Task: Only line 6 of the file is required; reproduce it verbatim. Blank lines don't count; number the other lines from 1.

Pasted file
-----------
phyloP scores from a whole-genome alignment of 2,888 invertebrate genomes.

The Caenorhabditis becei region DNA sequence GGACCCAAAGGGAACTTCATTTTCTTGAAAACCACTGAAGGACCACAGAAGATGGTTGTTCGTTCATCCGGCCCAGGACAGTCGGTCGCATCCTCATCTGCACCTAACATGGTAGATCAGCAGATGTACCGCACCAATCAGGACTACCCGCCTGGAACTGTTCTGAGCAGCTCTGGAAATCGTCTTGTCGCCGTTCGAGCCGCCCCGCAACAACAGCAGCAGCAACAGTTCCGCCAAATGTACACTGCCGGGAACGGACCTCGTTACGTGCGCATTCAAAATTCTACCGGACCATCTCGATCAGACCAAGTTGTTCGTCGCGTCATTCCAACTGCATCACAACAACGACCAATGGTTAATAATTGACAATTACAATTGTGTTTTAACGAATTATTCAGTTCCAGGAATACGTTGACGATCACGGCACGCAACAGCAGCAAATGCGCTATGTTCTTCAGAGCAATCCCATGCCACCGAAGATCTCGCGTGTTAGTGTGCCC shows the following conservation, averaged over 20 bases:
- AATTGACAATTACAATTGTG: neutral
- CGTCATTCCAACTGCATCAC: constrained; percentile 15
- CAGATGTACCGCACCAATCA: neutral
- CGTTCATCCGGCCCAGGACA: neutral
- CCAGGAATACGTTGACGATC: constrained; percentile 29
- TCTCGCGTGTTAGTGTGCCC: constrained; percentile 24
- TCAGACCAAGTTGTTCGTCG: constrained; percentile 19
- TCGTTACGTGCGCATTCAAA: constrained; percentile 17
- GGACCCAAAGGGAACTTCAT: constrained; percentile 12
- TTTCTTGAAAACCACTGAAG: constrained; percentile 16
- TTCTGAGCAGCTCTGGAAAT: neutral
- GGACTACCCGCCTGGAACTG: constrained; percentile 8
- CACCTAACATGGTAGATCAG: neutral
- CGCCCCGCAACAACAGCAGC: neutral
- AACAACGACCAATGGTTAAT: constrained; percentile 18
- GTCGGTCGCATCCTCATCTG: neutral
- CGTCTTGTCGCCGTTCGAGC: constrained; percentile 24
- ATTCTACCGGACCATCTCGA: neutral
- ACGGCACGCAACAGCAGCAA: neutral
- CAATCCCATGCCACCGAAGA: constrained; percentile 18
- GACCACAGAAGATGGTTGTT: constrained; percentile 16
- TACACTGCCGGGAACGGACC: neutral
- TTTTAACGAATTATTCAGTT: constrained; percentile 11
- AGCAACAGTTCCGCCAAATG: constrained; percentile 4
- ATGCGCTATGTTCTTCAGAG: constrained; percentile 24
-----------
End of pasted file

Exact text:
- CGTTCATCCGGCCCAGGACA: neutral